Merge, Join, Concatenate

Pandas provide various facilities to easily combine dataframes, series or panel objects with the help of Merge, Join and Concatenate functions.

merge join and concat

Loading Multiple Files

But first of all to start combining dataframes we have to load or import multiple files. To do that we can use glob function which will do the pattern matching of the string passed as shown in the example:

Here we can see that glob function matches all the files in the directory starting with names and ending with .csv. After that, we have created a list of loaded files by list comprehensions.

Now we can combine these loaded files.

Appending

  • .append() is a method for series and dataframes.
  • It’s invocation is (.df1.append(df2)).
  • It stacks rows of df2 below df1.


As the append function doesn’t sort the resultant dataset so we have used sort=True to do that otherwise you might get a warning or sometimes an error.

Concatenation

  • Concatenation does the same work as append but with more flexibility as it provides more functionality then append.
  • It’s invocation is pd.concat([df1,df2]).
  • It takes an iterable as the first argument so we can give a dictionary, list, tuple, etc.
  • It can combine both row wise or column wise, we just have to specify in the axis argument of concat. By default, it is column-wise.

Concat also does the sorting, so we have to pass sort = True as the parameter.

Concatenate with multi-index

The concat function has a keys argument which takes the values as a list of strings which would be provided as an index to all the concatenated dataframes. for example:

If we are using a dictionary as an iterable in the first argument then the keys of the dictionary will automatically be considered as the values in the keys argument.

Join

Join is used to combine rows of multiple tables. Joining table means meaningfully gluing indexed rows together.

          Outer join

  • Outer join means the union of index set (all labels, no repeater).
  • Missing fields are filled with NaNs.
  • An outer join has all the indices of both tables but without repetition like a set union.

          Inner Join

  • An inner join is basically the intersection of the index set (only common labels).

Concatenation and Inner Join

By default, the concat method do the outer join.

So as shown the inner join contains only those entries which have the common index in both the dataframes.

When we perform an outer join then all the row indices from the joined dataframes are present but without repetition i.e when a row occur in one dataframe but not in the other the missing column values are filled with NaNs.

Merging Dataframes

Very often we want to align multiple columns or columns other than index. This is done by merging dataframes.

Merge extends concat with the ability to align multiple columns.

Merging dataframes is the same as an inner join as it also returns only the rows which occur in both dataframes.

By default, merge uses all the columns common to both dataframes to merge i.e the rows of the merged datafame consist of all rows where the entries in all the columns are same.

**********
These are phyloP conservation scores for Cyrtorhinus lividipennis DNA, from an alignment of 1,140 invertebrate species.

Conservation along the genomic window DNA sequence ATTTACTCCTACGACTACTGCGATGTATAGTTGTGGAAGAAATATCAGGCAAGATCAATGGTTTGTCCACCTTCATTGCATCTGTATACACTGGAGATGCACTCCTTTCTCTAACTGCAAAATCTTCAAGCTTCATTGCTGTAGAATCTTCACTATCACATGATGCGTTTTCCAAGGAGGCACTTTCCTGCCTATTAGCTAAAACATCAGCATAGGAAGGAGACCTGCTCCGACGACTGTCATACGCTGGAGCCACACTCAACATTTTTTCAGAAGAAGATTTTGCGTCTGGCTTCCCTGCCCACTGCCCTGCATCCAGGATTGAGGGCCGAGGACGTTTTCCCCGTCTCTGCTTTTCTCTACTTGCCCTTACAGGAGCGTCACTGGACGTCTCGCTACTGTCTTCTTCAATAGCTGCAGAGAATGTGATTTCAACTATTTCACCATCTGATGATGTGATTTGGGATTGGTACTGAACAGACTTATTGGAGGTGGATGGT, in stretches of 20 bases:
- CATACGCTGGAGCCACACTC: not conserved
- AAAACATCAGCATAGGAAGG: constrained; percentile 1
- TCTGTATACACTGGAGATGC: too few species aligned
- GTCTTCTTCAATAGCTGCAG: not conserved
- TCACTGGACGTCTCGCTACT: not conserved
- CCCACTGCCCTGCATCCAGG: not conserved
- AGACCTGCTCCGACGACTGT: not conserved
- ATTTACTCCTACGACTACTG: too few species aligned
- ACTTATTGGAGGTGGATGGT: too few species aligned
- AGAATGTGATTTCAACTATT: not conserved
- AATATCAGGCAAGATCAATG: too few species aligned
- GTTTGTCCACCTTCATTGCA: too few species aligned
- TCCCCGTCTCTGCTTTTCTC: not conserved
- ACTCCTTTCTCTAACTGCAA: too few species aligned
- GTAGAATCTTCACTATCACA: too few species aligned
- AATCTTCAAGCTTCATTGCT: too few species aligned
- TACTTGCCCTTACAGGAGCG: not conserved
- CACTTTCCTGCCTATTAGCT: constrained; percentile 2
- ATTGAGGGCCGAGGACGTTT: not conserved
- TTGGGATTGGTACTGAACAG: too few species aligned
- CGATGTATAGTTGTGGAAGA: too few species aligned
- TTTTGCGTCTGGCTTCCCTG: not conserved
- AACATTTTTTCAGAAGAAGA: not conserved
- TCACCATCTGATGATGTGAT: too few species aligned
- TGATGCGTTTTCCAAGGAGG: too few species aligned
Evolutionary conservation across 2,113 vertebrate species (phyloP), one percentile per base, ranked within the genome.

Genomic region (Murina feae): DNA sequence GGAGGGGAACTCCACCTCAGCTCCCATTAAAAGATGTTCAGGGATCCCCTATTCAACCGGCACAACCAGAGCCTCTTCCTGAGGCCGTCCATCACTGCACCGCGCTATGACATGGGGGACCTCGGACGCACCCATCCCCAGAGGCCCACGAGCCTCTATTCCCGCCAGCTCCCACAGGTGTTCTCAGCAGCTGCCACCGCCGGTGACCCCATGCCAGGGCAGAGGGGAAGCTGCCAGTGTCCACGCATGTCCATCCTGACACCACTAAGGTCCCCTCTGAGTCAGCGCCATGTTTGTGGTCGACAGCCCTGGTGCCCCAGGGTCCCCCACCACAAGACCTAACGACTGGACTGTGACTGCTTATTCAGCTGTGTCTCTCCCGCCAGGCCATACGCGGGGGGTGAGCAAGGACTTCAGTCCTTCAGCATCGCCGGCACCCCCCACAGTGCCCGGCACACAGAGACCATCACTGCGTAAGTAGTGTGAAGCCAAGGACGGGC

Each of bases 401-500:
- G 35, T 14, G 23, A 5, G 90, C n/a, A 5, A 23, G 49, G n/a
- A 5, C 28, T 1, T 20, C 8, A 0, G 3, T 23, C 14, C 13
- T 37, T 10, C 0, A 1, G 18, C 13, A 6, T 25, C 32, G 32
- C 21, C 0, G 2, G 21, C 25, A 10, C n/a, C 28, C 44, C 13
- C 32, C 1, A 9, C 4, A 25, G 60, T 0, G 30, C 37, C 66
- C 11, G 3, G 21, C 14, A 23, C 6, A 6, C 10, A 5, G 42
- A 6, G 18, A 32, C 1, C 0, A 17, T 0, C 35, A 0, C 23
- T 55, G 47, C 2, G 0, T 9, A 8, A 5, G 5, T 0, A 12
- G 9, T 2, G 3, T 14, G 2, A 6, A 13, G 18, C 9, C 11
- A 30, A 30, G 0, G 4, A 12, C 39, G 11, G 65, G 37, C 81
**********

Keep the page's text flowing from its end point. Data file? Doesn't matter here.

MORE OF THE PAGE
Here we can see that the merge has been performed on all the column and all the rows having the same entries in both datasets are returned.

Merging ON

On argument takes the name of the column on which we want to perform merge i.e only entries from that column will be matched.

The resultant dataframe has _x and _y as a suffix indicating the origin.

We can think it as suppose we are concatenating two dataframes which have the selected column as their index and the resulted dataframe has that column only for once.

Merging on Multiple Columns

This is the property of merge which differs it from concat i.e merging on multiple columns.

We can do this by giving a list of column names to on.

Suffixes

We can use suffixes argument to change the _x, _y that comes at the end of non-merged columns.

We just have to provide a list of names that we want as the suffix to the suffixes argument.

Joining Datarames

The merge operation performs inner join by default. It extracts the rows that match in the joining column of both the dataframes and it glues them together in the joined dataframe

Merging with Left Join

In a left join, all the rows of the left dataframe in the merged dataframe are kept.

For rows in the left dataframe with matches in the right dataframe.

  •  Non-joining columns of right dataframe are appended to left dataframe.

For rows in the left dataframe with no match in the right dataframe

  • Non-joining columns are filled with null value.

Merging With Right Join

The right join does the same work as the left join, It just takes all the values from the right dataframe.

Merging With Outer Join

The union of all rows from the left and right dataframe can be preserved with an outer join.

Using .Join()

how=left

The .Join method performs left join by default.

 how=right

how=inner

how=outer

Which Method You Should Use?

As we have seen many methods to join or combine our dataframes so this is an obvious question that which one should we use?

The answer to this question is simple. Use the simplest tool that works.

Which means if you need to simply stack two series or dataframes vertically use append.

If need more flexible stacking that is, stacking many rows horizontally or vertically. Or simple inner/outer joins on indexes.

Use pd.concat()

The join method also works on indexes but it gives more flexibility in left and right join.

The Merge tool is a powerful tool for joining when we need to join on multiple columns.

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